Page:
Dr. Lawton Davis, director of the state’s Coastal Health District, oversees a team of more than a dozen contact tracers. He said most of the people his staff has reached out to have been cooperative but that a smaller number have been “a little bit suspicious,” he said.
“It’s the old ‘hey, I’m from the government and I’m here to help,’” he said. “Some people are just generally uncomfortable of sharing names and contact information and so it feels like an invasion of privacy.”
A growing part of Davis’ and Toomey’s jobs is explaining to anyone who will listen — the public, local elected officials, the news media — what contact tracers do and don’t do.
“We’re not trying to identify illegal aliens and have you transported elsewhere. We’re not obtaining your financial information,” said Davis. “We just want to identify those people who may be at risk and try to slow the spread of the virus and save lives.”
One area that’s required some extra explaining: the application the state recently purchased to aid its tracing efforts.
The online platform is designed to save the state’s tracers time. People who have been exposed to the virus log their symptoms into the program from their smartphones.
It’s separate from an an app being developed jointly by Apple and Google that uses Bluetooth technology to ping people when they’ve been near someone who reports testing positive for the virus. Still, it has led to some public confusion. A recent survey from The Washington Post and the University of Maryland found that nearly three in five Americans are either unwilling to use the upcoming Apple-Google system or don’t own a smartphone.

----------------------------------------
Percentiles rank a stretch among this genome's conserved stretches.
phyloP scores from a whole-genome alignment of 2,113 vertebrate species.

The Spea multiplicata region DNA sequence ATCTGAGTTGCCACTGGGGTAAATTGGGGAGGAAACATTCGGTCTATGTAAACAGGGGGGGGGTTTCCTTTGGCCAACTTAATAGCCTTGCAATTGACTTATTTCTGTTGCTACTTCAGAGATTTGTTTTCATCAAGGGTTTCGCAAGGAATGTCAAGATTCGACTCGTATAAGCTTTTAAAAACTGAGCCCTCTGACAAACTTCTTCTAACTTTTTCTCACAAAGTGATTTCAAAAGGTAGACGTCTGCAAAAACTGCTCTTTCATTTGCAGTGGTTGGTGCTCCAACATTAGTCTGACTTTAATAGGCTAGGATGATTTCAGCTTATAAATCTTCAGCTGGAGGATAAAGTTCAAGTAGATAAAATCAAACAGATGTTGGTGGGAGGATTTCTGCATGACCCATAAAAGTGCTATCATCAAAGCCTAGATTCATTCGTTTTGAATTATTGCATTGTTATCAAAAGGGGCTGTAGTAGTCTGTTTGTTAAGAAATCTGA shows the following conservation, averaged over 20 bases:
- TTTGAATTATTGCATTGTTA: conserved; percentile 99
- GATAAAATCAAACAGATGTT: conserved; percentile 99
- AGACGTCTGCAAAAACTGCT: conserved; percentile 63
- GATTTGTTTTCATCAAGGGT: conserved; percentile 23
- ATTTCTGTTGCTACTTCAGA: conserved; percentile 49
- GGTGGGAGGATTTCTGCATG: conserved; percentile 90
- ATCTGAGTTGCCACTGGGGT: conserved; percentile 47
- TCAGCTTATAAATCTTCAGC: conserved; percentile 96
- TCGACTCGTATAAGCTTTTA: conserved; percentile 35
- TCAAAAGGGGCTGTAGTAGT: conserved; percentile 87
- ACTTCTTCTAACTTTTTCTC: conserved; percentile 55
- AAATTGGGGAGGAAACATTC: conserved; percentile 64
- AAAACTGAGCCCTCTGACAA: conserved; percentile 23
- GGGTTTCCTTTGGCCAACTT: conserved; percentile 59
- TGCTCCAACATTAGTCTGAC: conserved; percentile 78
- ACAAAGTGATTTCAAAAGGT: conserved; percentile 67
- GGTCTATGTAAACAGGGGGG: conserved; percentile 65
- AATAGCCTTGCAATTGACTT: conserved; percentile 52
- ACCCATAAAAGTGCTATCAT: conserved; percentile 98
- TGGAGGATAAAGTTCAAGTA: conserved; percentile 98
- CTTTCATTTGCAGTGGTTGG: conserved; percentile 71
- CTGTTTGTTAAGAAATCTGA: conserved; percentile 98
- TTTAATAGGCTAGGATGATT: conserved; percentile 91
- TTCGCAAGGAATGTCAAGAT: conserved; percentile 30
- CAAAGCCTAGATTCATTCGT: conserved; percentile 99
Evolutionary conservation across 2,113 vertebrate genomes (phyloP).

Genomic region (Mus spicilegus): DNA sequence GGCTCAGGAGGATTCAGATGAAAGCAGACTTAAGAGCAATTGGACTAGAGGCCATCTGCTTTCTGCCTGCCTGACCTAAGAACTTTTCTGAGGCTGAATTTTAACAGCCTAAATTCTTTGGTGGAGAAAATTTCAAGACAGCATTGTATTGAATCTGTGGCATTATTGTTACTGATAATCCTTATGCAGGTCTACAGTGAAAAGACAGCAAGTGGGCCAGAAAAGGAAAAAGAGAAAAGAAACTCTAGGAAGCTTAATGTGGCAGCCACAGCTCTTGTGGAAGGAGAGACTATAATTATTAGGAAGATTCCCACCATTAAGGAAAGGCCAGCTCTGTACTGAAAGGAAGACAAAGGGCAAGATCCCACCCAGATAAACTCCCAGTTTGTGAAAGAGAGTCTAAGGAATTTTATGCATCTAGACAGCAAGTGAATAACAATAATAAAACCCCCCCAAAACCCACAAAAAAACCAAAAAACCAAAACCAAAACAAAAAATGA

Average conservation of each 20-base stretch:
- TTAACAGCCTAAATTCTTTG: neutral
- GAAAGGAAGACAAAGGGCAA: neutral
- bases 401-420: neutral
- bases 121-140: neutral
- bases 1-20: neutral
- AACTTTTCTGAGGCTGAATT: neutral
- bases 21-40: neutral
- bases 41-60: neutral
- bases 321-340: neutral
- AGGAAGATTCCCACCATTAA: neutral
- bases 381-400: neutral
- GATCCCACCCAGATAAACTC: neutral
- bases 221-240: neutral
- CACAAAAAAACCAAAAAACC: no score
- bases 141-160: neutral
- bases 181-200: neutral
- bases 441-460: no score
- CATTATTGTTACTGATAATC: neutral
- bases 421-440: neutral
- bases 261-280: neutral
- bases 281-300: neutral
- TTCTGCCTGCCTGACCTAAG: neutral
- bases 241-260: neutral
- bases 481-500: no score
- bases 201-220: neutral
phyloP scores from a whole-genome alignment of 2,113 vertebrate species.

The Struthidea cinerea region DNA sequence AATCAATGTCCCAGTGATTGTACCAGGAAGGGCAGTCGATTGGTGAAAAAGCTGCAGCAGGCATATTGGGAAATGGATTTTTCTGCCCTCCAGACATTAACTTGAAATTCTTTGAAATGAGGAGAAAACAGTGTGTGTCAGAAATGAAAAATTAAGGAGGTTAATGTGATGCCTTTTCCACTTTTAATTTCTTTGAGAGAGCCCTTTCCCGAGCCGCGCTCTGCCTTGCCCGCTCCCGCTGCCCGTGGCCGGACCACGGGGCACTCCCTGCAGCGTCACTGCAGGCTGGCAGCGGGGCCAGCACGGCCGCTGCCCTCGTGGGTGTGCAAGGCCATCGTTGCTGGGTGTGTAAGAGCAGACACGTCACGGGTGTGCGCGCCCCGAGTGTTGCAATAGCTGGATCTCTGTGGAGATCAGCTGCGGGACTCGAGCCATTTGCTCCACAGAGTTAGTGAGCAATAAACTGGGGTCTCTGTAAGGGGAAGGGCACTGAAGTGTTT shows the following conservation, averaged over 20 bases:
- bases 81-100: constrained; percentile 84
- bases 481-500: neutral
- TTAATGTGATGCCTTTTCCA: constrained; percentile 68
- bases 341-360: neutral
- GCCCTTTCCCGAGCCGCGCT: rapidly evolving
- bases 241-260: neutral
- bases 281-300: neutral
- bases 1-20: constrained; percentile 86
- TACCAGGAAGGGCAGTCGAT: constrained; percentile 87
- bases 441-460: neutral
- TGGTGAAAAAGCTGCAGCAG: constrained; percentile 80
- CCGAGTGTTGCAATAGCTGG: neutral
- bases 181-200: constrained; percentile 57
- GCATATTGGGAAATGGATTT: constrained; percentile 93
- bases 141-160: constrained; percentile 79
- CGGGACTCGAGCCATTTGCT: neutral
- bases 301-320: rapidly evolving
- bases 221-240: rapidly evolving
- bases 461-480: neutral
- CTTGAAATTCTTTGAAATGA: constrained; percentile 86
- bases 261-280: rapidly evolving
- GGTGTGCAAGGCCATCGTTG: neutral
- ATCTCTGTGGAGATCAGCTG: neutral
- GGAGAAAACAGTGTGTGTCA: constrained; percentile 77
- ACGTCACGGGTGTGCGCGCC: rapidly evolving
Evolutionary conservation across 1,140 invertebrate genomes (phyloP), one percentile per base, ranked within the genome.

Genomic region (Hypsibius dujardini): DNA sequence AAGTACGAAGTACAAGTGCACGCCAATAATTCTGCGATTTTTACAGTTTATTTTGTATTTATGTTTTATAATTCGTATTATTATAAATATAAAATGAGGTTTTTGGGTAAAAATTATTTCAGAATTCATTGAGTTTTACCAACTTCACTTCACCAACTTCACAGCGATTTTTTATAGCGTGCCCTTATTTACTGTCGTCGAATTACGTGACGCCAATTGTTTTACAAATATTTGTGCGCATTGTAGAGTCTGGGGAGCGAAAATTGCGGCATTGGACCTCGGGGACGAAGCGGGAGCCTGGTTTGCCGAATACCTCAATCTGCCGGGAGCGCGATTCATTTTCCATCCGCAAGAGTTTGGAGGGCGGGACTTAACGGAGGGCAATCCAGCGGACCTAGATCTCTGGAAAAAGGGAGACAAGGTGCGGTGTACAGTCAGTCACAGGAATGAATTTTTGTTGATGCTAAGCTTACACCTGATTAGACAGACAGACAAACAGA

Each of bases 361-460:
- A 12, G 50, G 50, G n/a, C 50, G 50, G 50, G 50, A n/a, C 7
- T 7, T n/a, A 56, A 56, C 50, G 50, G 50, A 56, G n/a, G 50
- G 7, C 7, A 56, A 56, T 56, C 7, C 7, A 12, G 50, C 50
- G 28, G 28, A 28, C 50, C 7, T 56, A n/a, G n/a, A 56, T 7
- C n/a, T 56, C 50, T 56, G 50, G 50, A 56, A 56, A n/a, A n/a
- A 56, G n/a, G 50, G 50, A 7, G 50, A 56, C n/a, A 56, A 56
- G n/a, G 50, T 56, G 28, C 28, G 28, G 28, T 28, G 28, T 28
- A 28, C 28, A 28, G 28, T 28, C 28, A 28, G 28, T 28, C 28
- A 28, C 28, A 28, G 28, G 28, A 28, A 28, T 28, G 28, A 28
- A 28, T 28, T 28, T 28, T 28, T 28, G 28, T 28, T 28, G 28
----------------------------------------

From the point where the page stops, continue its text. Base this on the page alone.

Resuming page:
Toomey has recently emphasized that Georgia’s new tracing platform doesn’t use Bluetooth.
“Our app is not one that monitors your every move,” she said. “What our app is designed to do is to allow our staff to monitor people without them having to call.”
Still, members of both political parties say special safeguards are needed since the state will be handling sensitive health information.
State Rep. Sheri Gilligan, R-Cumming, wants tracers to be trained to “understand patient confidentiality” and for new restrictions to be put in place so that data is anonymous, encrypted and deleted from all servers “no longer than 21 days after data collection.”